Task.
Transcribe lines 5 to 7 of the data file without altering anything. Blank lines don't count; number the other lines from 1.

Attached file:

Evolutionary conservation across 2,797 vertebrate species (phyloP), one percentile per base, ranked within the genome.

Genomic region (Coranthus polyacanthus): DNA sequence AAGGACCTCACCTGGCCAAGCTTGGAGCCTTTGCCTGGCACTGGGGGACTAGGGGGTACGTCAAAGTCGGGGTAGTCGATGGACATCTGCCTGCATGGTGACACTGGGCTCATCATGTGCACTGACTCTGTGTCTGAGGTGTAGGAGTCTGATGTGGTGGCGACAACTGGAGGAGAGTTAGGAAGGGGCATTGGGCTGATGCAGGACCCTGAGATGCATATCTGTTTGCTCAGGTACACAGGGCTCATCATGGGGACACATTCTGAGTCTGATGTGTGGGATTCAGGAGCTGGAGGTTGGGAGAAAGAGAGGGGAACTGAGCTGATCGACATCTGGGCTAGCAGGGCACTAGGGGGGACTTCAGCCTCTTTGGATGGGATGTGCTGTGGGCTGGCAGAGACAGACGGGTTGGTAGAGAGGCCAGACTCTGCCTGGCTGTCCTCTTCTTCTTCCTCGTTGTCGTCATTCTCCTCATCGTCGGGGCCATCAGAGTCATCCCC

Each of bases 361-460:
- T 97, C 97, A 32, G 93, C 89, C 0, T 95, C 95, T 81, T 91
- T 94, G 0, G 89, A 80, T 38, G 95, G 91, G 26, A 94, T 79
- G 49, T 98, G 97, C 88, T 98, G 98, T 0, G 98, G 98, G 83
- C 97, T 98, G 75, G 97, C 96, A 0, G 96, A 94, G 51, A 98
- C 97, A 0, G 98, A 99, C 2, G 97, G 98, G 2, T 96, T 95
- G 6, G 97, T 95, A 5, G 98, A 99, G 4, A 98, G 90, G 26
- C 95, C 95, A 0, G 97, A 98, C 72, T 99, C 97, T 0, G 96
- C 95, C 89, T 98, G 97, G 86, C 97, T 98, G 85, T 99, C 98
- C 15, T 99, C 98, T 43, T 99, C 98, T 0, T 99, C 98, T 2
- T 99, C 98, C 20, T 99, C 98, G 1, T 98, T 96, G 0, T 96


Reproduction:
- T 94, G 0, G 89, A 80, T 38, G 95, G 91, G 26, A 94, T 79
- G 49, T 98, G 97, C 88, T 98, G 98, T 0, G 98, G 98, G 83
- C 97, T 98, G 75, G 97, C 96, A 0, G 96, A 94, G 51, A 98